Tunisia began three nights of televised debates on Saturday in the run-up to its elections on September 15.
Broadcast simultaneously on nearly all television channels, the debate was an event on a scale unparalleled in the country’s history.
Cafes in the capital Tunis were bursting at the seams as crowds gathered to watch.
Eight of the country’s 26 presidential hopefuls took part in the debate on Saturday, with the others due to appear over the next two days.
Notably absent was TV boss and front-runner Nabil Karoui, who is in prison after his arrest last month on charges of tax evasion and money laundering.
Candidates were given 90 seconds to answer questions that had been selected by a committee, but with the answers going unchallenged, details of plans to address crucial issues were thin on the ground.
National security, the country’s general reorientation towards Sub-Saharan Africa and terrorism all featured prominently, but it was the economy that took centre stage.
Unemployment is entrenched at 15.3 per cent – higher than in 2010, the year before Tunisia’s revolution.
Every month, the cost of living rises while the currency, the Tunisian dinar, struggles to keep pace.
“Most of the [candidates’] promises are pretty vague,” Sarah Yerkes, a fellow at the Carnegie Middle East programme, told The National.
“Many of the parties seem to be putting forth a sort of generic platform of improving the economy and reaching out to youth, but few have clear ideas how to do so.”
In a debate that included Abdelfattah Mourou, the candidate for the moderate Islamist Ennahda party and former president Moncef Marzouki, both in their 70s, it also became apparent that the new format was likely to work more favourably for the younger, more media-savvy candidates.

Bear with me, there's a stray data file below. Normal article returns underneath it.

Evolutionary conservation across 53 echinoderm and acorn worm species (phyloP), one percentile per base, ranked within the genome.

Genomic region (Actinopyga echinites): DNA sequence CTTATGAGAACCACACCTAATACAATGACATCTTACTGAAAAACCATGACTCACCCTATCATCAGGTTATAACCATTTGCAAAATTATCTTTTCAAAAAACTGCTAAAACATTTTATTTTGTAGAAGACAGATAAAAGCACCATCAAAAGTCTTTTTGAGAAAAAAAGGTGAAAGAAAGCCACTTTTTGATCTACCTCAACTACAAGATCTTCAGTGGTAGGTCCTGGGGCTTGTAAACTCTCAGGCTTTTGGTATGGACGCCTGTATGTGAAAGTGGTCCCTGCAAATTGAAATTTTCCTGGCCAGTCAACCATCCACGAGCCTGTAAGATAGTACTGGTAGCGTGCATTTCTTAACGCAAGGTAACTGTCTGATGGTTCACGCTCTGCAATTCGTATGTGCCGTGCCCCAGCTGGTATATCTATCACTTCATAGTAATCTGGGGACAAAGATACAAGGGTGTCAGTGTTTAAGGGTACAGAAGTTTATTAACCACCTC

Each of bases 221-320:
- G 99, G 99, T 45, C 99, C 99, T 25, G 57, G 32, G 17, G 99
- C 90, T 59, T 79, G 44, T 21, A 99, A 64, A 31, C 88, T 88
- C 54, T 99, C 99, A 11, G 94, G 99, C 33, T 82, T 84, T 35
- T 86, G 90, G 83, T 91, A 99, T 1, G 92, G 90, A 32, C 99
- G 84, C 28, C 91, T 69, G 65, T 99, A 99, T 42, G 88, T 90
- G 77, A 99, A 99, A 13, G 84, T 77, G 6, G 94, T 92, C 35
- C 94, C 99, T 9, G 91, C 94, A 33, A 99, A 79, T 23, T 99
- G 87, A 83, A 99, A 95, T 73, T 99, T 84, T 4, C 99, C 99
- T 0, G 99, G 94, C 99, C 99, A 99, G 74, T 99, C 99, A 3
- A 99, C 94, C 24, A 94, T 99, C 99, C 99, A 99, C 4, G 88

Public focus centred on the detention of Mr Karoui, whose challenge for the presidency remains significant despite his absence from the stage.
“I think it is very likely Nabil Karoui will see the first round of voting from prison,” Ms Yerkes said. “However, should he do very well and make it to the second round, his political rivals may decide it is not working to keep him in jail and release him.”
The charges against Mr Karoui and his brother, Ghazi, date from 2016 and were originally brought by the Tunisian anti-corruption watchdog IWatch. Mr Karoui’s supporters had hoped their candidate would be released on Monday. But the appeal was denied, prompting a flurry of outrage from members of his Heart of Tunisia party.
Mr Karoui was leading in the polls prior to their closure in July before campaigning.
He was already positioned as an outspoken, anti-establishment candidate before his arrest, and his charity work in deprived parts of the country has secured him a loyal base of devotees.
“So far, the idea of him as a political prisoner seems to be working,” Ms Yerkes said.
“He isn’t being painted as a corrupt politician so much as a wronged man of the people who is so threatening they have to put him in jail to contain him. This seems to be backfiring on Karoui’s rivals.”